The Teachers: A Year Inside America's Most Vulnerable, Important Profession
March 16, 2023
For how important teachers are in the development of our children, teaching remains one of the most under-resourced, underpaid, and underappreciated professions in the United States. This is what writer—and substitute teacher—Alexandra Robbins explores in her latest book, The Teachers.
The Teachers: A Year Inside America's Most Vulnerable, Important Profession by Alexandra Robbins, Dutton
One of my clearest childhood memories takes place in my fifth-grade classroom. We were lined up before a closet with a small plastic basketball hoop hanging from the door, and our teacher, Mr. Jeff Gange, had a list of vocabulary words for us to spell. If we spelled a word correctly, we earned one point and the opportunity to make a free throw for a bonus point. When it was my turn at the front of the line, I stepped up to the makeshift free throw line, and Mr. Gange gave me what he said would be a challenging word. I spelled it aloud without hesitation: “C-O-R-D-I-A-L.”
He smiled broadly and turned to the rest of the class, saying, “That’s the sign of someone who reads a lot of books!” and handed me the small plastic basketball for my extra point shot. I missed, but still walked away elated. Reading had always been a pivotal part of my identity. I couldn’t—and perhaps still can’t—think of anything I’ve ever loved more. It meant the world to me to be praised for something I cared so much about by someone whose opinion held so much sway.
Small moments like these can determine the course of a child’s life and shape the kind of adults they become—at least, I know that was the case for me. And yet, for how important teachers are in the development of our children, teaching remains one of the most under-resourced, underpaid, and underappreciated professions in the United States. This is what writer—and substitute teacher—Alexandra Robbins explores in her latest book, The Teachers.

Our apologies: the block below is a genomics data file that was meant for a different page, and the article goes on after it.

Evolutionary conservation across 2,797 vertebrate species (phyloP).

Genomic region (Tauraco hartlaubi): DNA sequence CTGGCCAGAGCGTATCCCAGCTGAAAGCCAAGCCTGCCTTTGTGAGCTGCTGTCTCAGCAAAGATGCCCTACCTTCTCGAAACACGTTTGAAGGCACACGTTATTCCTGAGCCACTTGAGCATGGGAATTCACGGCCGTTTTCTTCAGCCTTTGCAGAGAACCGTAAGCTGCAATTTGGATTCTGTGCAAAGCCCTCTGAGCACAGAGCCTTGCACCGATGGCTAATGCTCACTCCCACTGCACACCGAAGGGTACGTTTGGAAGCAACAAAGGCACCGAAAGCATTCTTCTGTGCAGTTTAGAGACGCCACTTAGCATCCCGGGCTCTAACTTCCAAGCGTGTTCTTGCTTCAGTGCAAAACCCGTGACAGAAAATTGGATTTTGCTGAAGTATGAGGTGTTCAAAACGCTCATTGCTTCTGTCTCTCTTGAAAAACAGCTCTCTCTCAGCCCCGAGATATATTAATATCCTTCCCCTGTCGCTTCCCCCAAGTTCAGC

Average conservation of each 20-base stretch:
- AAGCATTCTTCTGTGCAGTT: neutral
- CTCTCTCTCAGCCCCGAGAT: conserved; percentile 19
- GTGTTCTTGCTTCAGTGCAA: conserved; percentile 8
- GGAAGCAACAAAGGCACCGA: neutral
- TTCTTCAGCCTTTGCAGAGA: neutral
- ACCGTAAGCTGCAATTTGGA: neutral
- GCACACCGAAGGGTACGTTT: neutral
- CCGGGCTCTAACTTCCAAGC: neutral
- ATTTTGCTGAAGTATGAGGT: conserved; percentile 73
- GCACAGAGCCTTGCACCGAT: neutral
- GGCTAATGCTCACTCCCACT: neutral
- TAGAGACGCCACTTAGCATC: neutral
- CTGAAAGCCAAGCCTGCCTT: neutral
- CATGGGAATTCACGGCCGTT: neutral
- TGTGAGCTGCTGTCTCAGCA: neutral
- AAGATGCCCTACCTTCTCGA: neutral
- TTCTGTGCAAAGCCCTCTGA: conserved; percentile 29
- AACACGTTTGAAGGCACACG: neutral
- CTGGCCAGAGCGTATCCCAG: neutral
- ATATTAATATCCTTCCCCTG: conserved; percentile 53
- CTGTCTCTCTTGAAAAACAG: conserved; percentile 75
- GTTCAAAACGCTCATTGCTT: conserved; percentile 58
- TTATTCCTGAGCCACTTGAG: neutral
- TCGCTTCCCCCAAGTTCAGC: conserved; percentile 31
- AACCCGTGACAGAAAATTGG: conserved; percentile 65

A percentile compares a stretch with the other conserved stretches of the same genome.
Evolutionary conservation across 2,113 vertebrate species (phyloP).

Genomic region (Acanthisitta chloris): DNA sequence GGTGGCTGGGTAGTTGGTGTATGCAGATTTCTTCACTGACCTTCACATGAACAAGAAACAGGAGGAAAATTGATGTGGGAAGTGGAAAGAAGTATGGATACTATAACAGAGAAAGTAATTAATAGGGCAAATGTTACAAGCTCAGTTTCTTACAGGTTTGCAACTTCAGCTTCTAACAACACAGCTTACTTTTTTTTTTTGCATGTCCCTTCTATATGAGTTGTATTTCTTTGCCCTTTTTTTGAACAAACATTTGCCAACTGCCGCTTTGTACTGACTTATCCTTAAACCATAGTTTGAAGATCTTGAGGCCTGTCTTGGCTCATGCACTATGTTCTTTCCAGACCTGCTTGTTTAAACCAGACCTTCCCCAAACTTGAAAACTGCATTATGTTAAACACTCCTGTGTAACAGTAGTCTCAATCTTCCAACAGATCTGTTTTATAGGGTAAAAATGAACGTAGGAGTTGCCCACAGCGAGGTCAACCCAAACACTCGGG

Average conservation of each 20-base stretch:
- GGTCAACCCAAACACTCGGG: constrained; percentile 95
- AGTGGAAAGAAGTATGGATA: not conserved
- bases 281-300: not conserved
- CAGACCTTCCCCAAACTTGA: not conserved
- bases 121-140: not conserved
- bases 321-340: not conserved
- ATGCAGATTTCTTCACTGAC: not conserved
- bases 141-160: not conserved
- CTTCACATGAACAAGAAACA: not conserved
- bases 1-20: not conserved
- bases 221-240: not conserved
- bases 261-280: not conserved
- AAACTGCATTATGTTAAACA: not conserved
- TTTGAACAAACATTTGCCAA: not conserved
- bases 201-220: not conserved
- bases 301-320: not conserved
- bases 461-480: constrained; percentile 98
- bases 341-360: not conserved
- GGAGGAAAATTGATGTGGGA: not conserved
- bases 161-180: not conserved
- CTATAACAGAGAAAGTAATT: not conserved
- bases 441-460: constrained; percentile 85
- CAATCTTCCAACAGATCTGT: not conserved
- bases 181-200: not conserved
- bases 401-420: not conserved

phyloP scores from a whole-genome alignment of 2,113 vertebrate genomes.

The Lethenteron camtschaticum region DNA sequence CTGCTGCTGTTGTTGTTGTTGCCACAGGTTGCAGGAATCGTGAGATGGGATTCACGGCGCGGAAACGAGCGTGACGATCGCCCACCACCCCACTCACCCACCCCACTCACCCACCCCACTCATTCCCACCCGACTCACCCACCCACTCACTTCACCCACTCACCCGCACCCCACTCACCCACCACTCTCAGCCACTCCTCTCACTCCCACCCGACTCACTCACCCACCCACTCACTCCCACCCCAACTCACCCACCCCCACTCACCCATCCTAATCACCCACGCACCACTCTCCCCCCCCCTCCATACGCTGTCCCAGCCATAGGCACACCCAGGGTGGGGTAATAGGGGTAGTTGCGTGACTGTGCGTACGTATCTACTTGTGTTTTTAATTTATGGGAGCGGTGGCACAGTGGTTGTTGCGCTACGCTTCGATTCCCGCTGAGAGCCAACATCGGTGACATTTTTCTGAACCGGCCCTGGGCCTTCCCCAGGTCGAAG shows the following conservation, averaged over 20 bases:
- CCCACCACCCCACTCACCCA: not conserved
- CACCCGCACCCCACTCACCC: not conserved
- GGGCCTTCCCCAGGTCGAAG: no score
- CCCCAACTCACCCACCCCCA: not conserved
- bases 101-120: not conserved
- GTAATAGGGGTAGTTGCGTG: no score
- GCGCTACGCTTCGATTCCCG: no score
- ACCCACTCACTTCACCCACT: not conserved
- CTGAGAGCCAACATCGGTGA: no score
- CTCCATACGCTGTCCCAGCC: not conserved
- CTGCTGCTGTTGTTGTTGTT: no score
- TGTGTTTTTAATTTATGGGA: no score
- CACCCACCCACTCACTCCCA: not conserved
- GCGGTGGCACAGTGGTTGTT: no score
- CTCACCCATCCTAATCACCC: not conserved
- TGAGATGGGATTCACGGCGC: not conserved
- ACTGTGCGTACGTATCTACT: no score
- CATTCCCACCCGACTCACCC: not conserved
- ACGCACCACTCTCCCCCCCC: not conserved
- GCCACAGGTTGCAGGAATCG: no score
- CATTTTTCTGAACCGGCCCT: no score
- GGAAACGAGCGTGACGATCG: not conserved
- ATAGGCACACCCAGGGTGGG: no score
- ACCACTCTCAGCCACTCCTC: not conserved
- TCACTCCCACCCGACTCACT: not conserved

In the book, Robbins follows the stories of three teachers over one school year: Penny, a middle school math teacher; Miguel, a special education teacher; and Rebecca, a fourth-grade teacher. The teachers experience a range of challenges: Penny copes with putting on a brave face for her students each day as she finds herself going through an acrimonious divorce and being bullied by her fellow teachers. Miguel is confronted with having to meet the various needs of his special education students with diminishing resources while a school board member threatens to turn their public school into a charter school. Rebecca tries to establish a healthy work-life balance while trying to adapt to a new curriculum for her gifted students with little support. Though the three teachers teach different subjects and grade levels from one another and are based in different regions of the country, what unites them is the heartbreaking difficulty of figuring out how to stay in the profession they love while also taking care of themselves.